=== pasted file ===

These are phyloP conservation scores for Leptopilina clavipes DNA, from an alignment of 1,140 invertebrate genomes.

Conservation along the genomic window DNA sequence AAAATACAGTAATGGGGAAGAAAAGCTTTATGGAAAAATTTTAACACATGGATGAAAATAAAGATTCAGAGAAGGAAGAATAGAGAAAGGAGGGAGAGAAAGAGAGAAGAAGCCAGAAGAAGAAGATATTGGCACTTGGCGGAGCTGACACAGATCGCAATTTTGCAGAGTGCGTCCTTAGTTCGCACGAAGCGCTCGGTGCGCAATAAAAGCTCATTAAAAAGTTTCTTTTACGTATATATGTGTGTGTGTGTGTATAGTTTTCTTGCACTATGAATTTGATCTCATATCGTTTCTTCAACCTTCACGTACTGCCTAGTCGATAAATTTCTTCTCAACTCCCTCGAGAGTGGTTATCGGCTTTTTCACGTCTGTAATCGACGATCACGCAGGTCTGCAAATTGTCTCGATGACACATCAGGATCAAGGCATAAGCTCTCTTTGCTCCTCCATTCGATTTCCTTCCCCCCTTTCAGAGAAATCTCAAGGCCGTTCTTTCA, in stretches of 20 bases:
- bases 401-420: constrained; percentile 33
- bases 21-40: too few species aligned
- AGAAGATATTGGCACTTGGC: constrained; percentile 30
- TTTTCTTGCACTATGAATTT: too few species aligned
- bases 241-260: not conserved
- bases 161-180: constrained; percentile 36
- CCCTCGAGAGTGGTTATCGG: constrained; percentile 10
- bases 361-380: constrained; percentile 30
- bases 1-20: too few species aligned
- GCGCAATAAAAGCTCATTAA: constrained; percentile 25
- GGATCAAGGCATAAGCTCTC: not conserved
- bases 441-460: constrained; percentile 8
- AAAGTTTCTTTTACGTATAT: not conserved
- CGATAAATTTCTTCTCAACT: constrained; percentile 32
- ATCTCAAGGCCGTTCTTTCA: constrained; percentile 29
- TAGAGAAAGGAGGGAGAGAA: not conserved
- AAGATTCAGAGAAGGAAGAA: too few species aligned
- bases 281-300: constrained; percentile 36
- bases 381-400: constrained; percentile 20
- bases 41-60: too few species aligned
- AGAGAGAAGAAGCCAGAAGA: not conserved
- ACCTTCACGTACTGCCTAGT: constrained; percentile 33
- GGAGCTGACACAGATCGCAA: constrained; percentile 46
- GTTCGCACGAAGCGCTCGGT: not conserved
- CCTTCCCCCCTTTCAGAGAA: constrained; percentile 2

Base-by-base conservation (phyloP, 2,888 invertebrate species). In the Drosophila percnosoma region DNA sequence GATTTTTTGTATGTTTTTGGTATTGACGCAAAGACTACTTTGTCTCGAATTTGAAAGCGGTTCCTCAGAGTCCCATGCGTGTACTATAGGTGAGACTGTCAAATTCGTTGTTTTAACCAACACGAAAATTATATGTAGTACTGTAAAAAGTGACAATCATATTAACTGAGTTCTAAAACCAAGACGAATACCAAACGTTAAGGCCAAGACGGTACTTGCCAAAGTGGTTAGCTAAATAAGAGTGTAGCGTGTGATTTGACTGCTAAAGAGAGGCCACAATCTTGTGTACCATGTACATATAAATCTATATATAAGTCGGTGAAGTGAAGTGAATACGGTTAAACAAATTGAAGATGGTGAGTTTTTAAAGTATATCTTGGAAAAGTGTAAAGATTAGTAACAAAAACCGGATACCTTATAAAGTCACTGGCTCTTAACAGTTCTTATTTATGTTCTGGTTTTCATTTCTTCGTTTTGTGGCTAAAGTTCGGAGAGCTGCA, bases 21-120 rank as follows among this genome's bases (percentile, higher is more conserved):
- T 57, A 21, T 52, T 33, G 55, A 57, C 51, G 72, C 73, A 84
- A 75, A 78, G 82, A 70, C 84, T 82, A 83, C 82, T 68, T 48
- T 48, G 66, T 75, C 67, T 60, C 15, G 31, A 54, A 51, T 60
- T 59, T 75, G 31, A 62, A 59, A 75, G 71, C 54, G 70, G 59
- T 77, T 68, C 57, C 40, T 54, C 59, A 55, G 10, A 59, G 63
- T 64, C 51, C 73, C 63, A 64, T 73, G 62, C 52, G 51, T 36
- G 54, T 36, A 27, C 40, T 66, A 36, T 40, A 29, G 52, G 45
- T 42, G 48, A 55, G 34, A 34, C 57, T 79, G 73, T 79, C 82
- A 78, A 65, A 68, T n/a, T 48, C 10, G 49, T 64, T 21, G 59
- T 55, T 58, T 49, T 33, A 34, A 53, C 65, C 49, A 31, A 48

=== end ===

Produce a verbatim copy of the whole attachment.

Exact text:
These are phyloP conservation scores for Leptopilina clavipes DNA, from an alignment of 1,140 invertebrate genomes.

Conservation along the genomic window DNA sequence AAAATACAGTAATGGGGAAGAAAAGCTTTATGGAAAAATTTTAACACATGGATGAAAATAAAGATTCAGAGAAGGAAGAATAGAGAAAGGAGGGAGAGAAAGAGAGAAGAAGCCAGAAGAAGAAGATATTGGCACTTGGCGGAGCTGACACAGATCGCAATTTTGCAGAGTGCGTCCTTAGTTCGCACGAAGCGCTCGGTGCGCAATAAAAGCTCATTAAAAAGTTTCTTTTACGTATATATGTGTGTGTGTGTGTATAGTTTTCTTGCACTATGAATTTGATCTCATATCGTTTCTTCAACCTTCACGTACTGCCTAGTCGATAAATTTCTTCTCAACTCCCTCGAGAGTGGTTATCGGCTTTTTCACGTCTGTAATCGACGATCACGCAGGTCTGCAAATTGTCTCGATGACACATCAGGATCAAGGCATAAGCTCTCTTTGCTCCTCCATTCGATTTCCTTCCCCCCTTTCAGAGAAATCTCAAGGCCGTTCTTTCA, in stretches of 20 bases:
- bases 401-420: constrained; percentile 33
- bases 21-40: too few species aligned
- AGAAGATATTGGCACTTGGC: constrained; percentile 30
- TTTTCTTGCACTATGAATTT: too few species aligned
- bases 241-260: not conserved
- bases 161-180: constrained; percentile 36
- CCCTCGAGAGTGGTTATCGG: constrained; percentile 10
- bases 361-380: constrained; percentile 30
- bases 1-20: too few species aligned
- GCGCAATAAAAGCTCATTAA: constrained; percentile 25
- GGATCAAGGCATAAGCTCTC: not conserved
- bases 441-460: constrained; percentile 8
- AAAGTTTCTTTTACGTATAT: not conserved
- CGATAAATTTCTTCTCAACT: constrained; percentile 32
- ATCTCAAGGCCGTTCTTTCA: constrained; percentile 29
- TAGAGAAAGGAGGGAGAGAA: not conserved
- AAGATTCAGAGAAGGAAGAA: too few species aligned
- bases 281-300: constrained; percentile 36
- bases 381-400: constrained; percentile 20
- bases 41-60: too few species aligned
- AGAGAGAAGAAGCCAGAAGA: not conserved
- ACCTTCACGTACTGCCTAGT: constrained; percentile 33
- GGAGCTGACACAGATCGCAA: constrained; percentile 46
- GTTCGCACGAAGCGCTCGGT: not conserved
- CCTTCCCCCCTTTCAGAGAA: constrained; percentile 2

Base-by-base conservation (phyloP, 2,888 invertebrate species). In the Drosophila percnosoma region DNA sequence GATTTTTTGTATGTTTTTGGTATTGACGCAAAGACTACTTTGTCTCGAATTTGAAAGCGGTTCCTCAGAGTCCCATGCGTGTACTATAGGTGAGACTGTCAAATTCGTTGTTTTAACCAACACGAAAATTATATGTAGTACTGTAAAAAGTGACAATCATATTAACTGAGTTCTAAAACCAAGACGAATACCAAACGTTAAGGCCAAGACGGTACTTGCCAAAGTGGTTAGCTAAATAAGAGTGTAGCGTGTGATTTGACTGCTAAAGAGAGGCCACAATCTTGTGTACCATGTACATATAAATCTATATATAAGTCGGTGAAGTGAAGTGAATACGGTTAAACAAATTGAAGATGGTGAGTTTTTAAAGTATATCTTGGAAAAGTGTAAAGATTAGTAACAAAAACCGGATACCTTATAAAGTCACTGGCTCTTAACAGTTCTTATTTATGTTCTGGTTTTCATTTCTTCGTTTTGTGGCTAAAGTTCGGAGAGCTGCA, bases 21-120 rank as follows among this genome's bases (percentile, higher is more conserved):
- T 57, A 21, T 52, T 33, G 55, A 57, C 51, G 72, C 73, A 84
- A 75, A 78, G 82, A 70, C 84, T 82, A 83, C 82, T 68, T 48
- T 48, G 66, T 75, C 67, T 60, C 15, G 31, A 54, A 51, T 60
- T 59, T 75, G 31, A 62, A 59, A 75, G 71, C 54, G 70, G 59
- T 77, T 68, C 57, C 40, T 54, C 59, A 55, G 10, A 59, G 63
- T 64, C 51, C 73, C 63, A 64, T 73, G 62, C 52, G 51, T 36
- G 54, T 36, A 27, C 40, T 66, A 36, T 40, A 29, G 52, G 45
- T 42, G 48, A 55, G 34, A 34, C 57, T 79, G 73, T 79, C 82
- A 78, A 65, A 68, T n/a, T 48, C 10, G 49, T 64, T 21, G 59
- T 55, T 58, T 49, T 33, A 34, A 53, C 65, C 49, A 31, A 48